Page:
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What is a Die Holder?

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  • Written By: D.R. Satori
  • Edited By: Susan Barwick
  • Last Modified Date: 13 November 2016
  • Copyright Protected:
    2003-2016
    Conjecture Corporation
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Die holders are tubular parts that attach to the tailstock of a lathe. With the die installed, the holder may remain stationary as the material to be cut on the spindle is advanced into the die, or the material to be cut can remain stationary and the die holder is made to rotate in the tailstock. Using a die, threads can be machined onto a rod-shaped material.

A tailstock die holder is a tube that fits onto a tapered part that attaches it to the tailstock of a lathe. The tailstock is usually held stationary while a rod attached to the rotating spindle is forced through it in order to be threaded. Die holders usually have three screws near the spindle-facing side of the tailstock to position the die, a cylindrical disc containing the cutting tool. Holes cut symmetrically about the central thread cutting tool are for chips of metal or other material. The metal chips that come off the machined part are thrown first into these holes and then back out the hollow of the die holder.

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A hex die is one that is shaped like a hexagon, with flat sides that are equal in length. This type of die can be accommodated in regular circular die holders by the die holder’s adjustable screws as long as its radial dimensions are not greater than the inside diameter of the circular die holder. A simple bracketing holder for the hex die takes advantage of the flat sides of the hex die, stabilizing it above and below. In this mode, it cannot be expected to rotate and can only perform its function when spindle-driven material is forced into it.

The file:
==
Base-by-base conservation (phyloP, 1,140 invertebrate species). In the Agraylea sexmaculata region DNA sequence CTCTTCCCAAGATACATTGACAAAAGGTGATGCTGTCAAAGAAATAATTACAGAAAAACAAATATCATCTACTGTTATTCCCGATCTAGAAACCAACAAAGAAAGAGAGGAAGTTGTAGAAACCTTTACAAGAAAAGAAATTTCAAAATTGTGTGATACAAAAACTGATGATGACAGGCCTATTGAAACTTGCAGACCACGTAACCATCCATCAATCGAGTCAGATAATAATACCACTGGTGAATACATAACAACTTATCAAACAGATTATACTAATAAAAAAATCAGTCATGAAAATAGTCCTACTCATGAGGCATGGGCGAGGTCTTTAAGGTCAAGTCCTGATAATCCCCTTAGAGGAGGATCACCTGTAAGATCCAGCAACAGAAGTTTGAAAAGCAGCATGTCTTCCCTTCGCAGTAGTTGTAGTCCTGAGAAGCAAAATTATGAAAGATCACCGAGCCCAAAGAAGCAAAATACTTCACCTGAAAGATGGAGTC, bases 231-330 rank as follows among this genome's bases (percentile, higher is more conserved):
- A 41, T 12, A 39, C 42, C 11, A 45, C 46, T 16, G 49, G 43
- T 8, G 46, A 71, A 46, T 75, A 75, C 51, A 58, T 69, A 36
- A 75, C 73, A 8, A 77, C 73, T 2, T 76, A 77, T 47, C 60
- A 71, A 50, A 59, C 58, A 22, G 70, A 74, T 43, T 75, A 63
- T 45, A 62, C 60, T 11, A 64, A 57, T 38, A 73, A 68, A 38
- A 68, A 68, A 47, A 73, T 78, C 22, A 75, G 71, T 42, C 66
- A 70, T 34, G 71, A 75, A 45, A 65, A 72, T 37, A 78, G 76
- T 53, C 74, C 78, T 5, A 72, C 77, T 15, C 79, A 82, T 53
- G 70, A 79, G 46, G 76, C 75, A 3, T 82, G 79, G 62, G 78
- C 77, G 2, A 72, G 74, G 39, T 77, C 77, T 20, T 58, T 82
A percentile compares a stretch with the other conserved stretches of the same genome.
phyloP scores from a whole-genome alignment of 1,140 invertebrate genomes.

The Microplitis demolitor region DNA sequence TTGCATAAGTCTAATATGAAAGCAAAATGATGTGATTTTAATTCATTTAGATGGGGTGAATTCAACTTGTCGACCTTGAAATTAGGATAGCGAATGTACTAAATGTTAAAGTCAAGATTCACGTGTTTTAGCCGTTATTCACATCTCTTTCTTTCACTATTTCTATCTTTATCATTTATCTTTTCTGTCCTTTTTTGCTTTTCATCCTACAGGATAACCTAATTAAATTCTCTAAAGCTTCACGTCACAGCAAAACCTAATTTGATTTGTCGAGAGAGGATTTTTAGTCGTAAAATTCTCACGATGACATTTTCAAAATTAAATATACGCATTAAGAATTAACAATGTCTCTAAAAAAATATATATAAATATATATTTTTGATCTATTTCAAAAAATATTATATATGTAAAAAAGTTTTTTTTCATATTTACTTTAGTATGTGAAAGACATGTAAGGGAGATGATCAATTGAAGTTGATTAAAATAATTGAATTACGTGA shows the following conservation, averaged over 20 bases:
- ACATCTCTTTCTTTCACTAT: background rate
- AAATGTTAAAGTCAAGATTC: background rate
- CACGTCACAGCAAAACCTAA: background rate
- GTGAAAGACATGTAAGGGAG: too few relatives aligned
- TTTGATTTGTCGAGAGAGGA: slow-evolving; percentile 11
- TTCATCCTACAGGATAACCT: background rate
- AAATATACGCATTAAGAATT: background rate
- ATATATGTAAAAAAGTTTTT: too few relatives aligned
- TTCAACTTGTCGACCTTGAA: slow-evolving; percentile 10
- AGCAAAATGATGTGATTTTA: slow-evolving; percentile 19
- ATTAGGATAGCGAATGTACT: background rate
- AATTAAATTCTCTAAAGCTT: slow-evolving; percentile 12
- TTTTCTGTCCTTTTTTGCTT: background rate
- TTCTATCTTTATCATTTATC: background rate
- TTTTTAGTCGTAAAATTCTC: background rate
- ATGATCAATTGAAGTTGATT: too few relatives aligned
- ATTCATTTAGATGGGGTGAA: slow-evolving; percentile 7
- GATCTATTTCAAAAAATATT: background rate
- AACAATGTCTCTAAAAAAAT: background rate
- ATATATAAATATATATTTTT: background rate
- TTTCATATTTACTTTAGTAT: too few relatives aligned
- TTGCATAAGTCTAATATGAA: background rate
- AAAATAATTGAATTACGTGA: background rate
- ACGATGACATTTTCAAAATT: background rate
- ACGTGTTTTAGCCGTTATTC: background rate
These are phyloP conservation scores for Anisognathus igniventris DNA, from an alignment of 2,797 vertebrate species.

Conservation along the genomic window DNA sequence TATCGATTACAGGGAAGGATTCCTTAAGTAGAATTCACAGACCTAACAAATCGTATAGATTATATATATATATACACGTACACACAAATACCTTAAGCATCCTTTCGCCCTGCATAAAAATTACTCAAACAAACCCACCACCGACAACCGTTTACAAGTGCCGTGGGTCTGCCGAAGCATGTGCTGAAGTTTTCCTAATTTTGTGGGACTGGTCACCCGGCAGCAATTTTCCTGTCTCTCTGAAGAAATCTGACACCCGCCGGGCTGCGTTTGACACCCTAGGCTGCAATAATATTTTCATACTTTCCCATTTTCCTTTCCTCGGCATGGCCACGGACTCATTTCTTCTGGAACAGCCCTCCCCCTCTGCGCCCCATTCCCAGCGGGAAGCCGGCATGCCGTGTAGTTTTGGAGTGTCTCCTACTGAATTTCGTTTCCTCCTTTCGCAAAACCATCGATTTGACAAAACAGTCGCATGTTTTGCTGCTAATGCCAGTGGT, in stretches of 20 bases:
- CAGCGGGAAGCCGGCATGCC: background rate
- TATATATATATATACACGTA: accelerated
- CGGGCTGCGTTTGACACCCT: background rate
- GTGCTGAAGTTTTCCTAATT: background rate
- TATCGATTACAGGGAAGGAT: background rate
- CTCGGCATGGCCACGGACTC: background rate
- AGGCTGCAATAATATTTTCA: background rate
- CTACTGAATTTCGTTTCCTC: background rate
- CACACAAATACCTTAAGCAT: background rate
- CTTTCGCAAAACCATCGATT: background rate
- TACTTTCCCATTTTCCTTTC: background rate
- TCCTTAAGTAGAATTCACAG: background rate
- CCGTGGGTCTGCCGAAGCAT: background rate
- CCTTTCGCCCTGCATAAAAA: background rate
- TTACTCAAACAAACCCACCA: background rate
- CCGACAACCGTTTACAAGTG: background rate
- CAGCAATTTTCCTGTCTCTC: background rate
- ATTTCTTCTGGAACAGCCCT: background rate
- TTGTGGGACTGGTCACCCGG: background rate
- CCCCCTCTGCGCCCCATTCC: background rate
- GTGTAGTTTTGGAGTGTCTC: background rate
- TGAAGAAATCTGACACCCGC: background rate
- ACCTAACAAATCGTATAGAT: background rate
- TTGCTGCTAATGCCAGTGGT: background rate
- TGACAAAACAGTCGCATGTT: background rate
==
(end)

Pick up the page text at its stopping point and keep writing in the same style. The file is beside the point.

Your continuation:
Acorn die holders have a built-in clutch mechanism that allows the holder to be released without shock. As the cap of an acorn holds up the seed of an oak, so the acorn die holder uses a similar technique for holding the circular die. Rather than using screws to fix either the circular or the hex die, acorn die holders encompass the circular die at its sides, locking onto the thickness of the die to form a tight fit with the rest of the holder, a tapered region, and the tailstock. With the capability of rotation, the advantage with this type of die holder is easy positioning and release.

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